Chemical compound

Zirconyl chloride is the inorganic compound with the formula of [Zr4(OH)8(H2O)16]Cl8(H2O)12, more commonly written ZrOCl2·8H2O, and referred to as zirconyl chloride octahydrate. It is a white solid and is the most common water-soluble derivative of zirconium. A compound with the formula ZrOCl2 has not been characterized.[1]

Production and structure

Structure of the Zr6O8 core of zirconyl acetate] and zirconyl chloride.

The salt is produced by hydrolysis of zirconium tetrachloride or treating zirconium oxide with hydrochloric acid.[2] It adopts a tetrameric structure, consisting of the cation [Zr4(OH)8]8+. features four pairs of hydroxide bridging ligands linking four Zr4+ centers. The chloride anions are not ligands, consistent with the high oxophilicity of Zr(IV).[1] The salt crystallizes as tetragonal crystals.[3]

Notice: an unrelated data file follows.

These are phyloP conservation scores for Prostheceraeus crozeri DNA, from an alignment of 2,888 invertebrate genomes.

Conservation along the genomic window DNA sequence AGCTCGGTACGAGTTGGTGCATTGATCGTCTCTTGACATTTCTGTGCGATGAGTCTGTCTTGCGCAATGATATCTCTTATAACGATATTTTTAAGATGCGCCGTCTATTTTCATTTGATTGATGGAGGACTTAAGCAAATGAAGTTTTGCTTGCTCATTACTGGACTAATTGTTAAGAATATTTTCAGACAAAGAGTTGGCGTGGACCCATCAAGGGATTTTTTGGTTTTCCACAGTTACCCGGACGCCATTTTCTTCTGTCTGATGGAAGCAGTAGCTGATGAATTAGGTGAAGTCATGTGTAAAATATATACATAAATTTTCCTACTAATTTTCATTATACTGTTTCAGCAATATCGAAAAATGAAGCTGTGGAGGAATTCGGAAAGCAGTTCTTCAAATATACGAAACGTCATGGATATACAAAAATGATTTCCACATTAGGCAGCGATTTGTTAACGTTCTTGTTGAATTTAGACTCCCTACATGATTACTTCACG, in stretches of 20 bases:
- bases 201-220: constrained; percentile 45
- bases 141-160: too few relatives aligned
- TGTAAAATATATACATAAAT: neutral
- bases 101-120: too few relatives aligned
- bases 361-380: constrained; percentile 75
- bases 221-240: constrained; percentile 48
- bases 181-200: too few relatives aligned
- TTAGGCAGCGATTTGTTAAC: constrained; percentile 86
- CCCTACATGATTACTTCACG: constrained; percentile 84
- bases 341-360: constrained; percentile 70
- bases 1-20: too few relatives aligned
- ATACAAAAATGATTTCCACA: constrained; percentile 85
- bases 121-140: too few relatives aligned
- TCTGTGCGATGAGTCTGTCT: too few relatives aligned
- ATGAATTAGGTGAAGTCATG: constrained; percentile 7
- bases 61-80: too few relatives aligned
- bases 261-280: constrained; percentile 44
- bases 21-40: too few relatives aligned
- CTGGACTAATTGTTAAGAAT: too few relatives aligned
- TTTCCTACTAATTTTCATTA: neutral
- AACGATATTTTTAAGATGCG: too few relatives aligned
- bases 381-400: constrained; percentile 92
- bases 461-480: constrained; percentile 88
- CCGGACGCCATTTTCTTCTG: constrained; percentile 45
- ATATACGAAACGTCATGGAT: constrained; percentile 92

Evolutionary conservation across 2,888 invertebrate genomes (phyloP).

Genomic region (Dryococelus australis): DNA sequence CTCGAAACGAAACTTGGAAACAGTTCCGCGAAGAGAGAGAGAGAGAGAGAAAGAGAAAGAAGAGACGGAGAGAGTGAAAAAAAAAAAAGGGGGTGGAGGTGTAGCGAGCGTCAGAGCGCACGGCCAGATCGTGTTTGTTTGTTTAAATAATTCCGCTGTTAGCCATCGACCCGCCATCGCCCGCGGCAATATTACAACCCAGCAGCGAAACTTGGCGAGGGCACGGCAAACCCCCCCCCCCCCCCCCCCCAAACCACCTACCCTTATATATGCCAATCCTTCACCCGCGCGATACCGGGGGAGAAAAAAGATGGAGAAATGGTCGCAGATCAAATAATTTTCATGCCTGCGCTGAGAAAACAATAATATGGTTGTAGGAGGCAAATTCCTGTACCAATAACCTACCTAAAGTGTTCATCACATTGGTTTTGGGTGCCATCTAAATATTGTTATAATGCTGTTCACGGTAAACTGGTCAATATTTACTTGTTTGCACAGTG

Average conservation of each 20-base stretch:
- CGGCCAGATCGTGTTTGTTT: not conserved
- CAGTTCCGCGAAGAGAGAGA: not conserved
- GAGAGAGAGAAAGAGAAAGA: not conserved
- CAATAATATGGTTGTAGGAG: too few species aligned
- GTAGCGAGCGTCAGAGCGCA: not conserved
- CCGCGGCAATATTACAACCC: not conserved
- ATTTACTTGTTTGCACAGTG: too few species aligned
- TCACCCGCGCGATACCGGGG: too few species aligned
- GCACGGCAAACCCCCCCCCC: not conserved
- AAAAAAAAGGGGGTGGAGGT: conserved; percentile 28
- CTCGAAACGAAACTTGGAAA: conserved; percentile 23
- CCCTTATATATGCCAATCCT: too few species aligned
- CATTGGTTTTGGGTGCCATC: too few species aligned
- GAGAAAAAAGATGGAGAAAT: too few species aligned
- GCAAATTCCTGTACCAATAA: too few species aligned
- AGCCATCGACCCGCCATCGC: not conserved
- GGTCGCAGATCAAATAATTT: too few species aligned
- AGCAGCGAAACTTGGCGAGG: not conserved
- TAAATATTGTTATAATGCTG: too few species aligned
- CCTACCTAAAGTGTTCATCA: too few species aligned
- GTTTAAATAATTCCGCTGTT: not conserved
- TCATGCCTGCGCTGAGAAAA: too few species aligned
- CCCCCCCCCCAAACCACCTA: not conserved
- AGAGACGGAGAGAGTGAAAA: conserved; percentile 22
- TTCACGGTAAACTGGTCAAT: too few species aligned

See also


  1. ^ a b Greenwood, Norman N.; Earnshaw, Alan (1997). Chemistry of the Elements (2nd ed.). Butterworth-Heinemann. ISBN 978-0-08-037941-8.
  2. ^ Ralph Nielsen "Zirconium and Zirconium Compounds" in Ullmann's Encyclopedia of Industrial Chemistry, 2005, Wiley-VCH, Weinheim. doi:10.1002/14356007.a28_543
  3. ^ T. W. Mak "Refinement of the crystal structure of zirconyl chloride octahydrate" Canadian Journal of Chemistry, 46, 3491 (1968) doi:10.1139/v68-579

External links